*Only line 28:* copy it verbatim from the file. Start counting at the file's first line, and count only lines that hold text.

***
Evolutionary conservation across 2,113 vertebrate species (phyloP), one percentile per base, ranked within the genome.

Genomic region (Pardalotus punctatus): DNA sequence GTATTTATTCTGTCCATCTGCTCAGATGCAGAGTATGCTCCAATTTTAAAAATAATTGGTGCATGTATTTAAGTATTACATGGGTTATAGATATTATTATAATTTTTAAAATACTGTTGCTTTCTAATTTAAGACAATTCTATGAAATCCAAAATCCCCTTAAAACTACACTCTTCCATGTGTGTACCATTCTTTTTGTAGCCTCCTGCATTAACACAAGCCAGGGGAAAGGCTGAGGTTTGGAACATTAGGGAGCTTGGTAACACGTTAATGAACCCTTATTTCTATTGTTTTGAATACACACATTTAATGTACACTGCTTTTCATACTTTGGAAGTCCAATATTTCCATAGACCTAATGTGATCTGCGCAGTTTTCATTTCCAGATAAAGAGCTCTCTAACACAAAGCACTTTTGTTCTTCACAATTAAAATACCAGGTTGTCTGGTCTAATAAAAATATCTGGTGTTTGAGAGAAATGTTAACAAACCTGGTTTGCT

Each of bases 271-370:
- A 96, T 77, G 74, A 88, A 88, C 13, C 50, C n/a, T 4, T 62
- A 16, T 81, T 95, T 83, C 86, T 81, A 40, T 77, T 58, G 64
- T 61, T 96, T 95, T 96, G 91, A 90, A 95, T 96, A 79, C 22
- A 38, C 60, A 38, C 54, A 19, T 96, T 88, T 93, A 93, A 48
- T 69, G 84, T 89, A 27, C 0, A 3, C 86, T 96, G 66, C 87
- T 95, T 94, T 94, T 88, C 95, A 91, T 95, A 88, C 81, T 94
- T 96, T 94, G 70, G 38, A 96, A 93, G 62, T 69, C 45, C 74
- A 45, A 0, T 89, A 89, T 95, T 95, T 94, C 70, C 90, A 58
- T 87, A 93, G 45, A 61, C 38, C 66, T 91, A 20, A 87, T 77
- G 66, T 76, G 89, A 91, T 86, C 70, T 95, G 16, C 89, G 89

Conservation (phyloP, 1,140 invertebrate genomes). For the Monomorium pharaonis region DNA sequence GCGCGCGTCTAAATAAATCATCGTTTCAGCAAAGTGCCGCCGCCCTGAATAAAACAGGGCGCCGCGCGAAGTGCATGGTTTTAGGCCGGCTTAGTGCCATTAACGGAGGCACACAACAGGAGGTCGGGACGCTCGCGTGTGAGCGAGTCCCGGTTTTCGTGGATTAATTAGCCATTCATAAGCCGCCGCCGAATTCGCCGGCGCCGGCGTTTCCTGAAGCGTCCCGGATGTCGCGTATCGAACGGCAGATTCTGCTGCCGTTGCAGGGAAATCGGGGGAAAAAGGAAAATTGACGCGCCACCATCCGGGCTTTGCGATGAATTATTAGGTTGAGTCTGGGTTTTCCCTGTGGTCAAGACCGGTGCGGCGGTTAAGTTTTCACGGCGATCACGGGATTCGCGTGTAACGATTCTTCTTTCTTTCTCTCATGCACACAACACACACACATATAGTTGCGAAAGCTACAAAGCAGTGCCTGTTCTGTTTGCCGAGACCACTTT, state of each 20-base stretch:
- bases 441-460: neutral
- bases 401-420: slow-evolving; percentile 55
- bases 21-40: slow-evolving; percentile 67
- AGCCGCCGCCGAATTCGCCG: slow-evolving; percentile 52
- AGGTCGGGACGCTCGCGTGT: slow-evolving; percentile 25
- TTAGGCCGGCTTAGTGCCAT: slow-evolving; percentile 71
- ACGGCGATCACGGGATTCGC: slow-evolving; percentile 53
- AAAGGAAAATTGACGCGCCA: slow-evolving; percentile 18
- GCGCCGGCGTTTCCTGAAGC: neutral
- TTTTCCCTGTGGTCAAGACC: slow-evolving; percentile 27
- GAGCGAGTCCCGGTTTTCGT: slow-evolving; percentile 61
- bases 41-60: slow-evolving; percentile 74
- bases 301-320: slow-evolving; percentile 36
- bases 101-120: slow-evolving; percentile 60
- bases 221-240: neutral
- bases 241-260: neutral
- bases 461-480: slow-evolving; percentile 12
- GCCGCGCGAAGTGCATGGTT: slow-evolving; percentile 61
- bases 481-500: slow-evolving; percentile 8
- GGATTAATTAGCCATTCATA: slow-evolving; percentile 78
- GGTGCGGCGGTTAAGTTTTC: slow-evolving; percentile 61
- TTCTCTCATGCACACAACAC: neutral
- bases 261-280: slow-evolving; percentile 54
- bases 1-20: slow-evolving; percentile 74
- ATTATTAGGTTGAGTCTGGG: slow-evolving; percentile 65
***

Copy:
- bases 101-120: slow-evolving; percentile 60